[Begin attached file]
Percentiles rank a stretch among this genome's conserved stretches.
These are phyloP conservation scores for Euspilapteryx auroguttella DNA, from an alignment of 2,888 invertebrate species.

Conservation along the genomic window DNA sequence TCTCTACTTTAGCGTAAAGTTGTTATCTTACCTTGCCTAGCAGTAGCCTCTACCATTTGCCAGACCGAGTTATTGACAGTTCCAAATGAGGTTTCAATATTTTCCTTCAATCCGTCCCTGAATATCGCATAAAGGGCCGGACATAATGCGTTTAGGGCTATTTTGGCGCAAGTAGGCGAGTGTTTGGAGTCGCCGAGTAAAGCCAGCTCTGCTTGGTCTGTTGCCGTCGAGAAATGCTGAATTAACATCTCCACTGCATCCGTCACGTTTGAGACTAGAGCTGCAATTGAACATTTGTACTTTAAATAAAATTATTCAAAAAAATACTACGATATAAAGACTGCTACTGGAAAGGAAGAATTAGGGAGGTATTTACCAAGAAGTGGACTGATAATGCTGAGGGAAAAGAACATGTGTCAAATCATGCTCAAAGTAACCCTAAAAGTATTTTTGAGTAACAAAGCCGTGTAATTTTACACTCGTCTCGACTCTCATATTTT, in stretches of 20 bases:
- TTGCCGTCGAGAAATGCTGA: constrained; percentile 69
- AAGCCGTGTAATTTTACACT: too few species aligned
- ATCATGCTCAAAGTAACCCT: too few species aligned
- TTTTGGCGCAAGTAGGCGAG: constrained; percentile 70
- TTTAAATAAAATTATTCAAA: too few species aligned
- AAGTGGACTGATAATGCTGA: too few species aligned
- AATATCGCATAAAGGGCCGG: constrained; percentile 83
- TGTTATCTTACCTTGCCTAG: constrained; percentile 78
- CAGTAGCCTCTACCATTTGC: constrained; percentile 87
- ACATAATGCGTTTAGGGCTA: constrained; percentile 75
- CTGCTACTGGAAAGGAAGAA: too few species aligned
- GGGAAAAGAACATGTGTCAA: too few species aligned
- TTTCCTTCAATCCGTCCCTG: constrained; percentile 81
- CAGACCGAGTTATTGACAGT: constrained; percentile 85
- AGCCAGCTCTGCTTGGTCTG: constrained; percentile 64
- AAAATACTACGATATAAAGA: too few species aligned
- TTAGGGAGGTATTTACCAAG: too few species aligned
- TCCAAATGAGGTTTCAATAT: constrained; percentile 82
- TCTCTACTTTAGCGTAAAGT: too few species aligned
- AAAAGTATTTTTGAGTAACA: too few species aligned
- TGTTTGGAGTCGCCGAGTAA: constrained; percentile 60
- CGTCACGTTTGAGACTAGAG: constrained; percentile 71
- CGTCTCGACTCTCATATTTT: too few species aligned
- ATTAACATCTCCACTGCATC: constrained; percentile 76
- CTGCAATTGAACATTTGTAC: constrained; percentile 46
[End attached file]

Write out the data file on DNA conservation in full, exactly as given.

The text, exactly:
Percentiles rank a stretch among this genome's conserved stretches.
These are phyloP conservation scores for Euspilapteryx auroguttella DNA, from an alignment of 2,888 invertebrate species.

Conservation along the genomic window DNA sequence TCTCTACTTTAGCGTAAAGTTGTTATCTTACCTTGCCTAGCAGTAGCCTCTACCATTTGCCAGACCGAGTTATTGACAGTTCCAAATGAGGTTTCAATATTTTCCTTCAATCCGTCCCTGAATATCGCATAAAGGGCCGGACATAATGCGTTTAGGGCTATTTTGGCGCAAGTAGGCGAGTGTTTGGAGTCGCCGAGTAAAGCCAGCTCTGCTTGGTCTGTTGCCGTCGAGAAATGCTGAATTAACATCTCCACTGCATCCGTCACGTTTGAGACTAGAGCTGCAATTGAACATTTGTACTTTAAATAAAATTATTCAAAAAAATACTACGATATAAAGACTGCTACTGGAAAGGAAGAATTAGGGAGGTATTTACCAAGAAGTGGACTGATAATGCTGAGGGAAAAGAACATGTGTCAAATCATGCTCAAAGTAACCCTAAAAGTATTTTTGAGTAACAAAGCCGTGTAATTTTACACTCGTCTCGACTCTCATATTTT, in stretches of 20 bases:
- TTGCCGTCGAGAAATGCTGA: constrained; percentile 69
- AAGCCGTGTAATTTTACACT: too few species aligned
- ATCATGCTCAAAGTAACCCT: too few species aligned
- TTTTGGCGCAAGTAGGCGAG: constrained; percentile 70
- TTTAAATAAAATTATTCAAA: too few species aligned
- AAGTGGACTGATAATGCTGA: too few species aligned
- AATATCGCATAAAGGGCCGG: constrained; percentile 83
- TGTTATCTTACCTTGCCTAG: constrained; percentile 78
- CAGTAGCCTCTACCATTTGC: constrained; percentile 87
- ACATAATGCGTTTAGGGCTA: constrained; percentile 75
- CTGCTACTGGAAAGGAAGAA: too few species aligned
- GGGAAAAGAACATGTGTCAA: too few species aligned
- TTTCCTTCAATCCGTCCCTG: constrained; percentile 81
- CAGACCGAGTTATTGACAGT: constrained; percentile 85
- AGCCAGCTCTGCTTGGTCTG: constrained; percentile 64
- AAAATACTACGATATAAAGA: too few species aligned
- TTAGGGAGGTATTTACCAAG: too few species aligned
- TCCAAATGAGGTTTCAATAT: constrained; percentile 82
- TCTCTACTTTAGCGTAAAGT: too few species aligned
- AAAAGTATTTTTGAGTAACA: too few species aligned
- TGTTTGGAGTCGCCGAGTAA: constrained; percentile 60
- CGTCACGTTTGAGACTAGAG: constrained; percentile 71
- CGTCTCGACTCTCATATTTT: too few species aligned
- ATTAACATCTCCACTGCATC: constrained; percentile 76
- CTGCAATTGAACATTTGTAC: constrained; percentile 46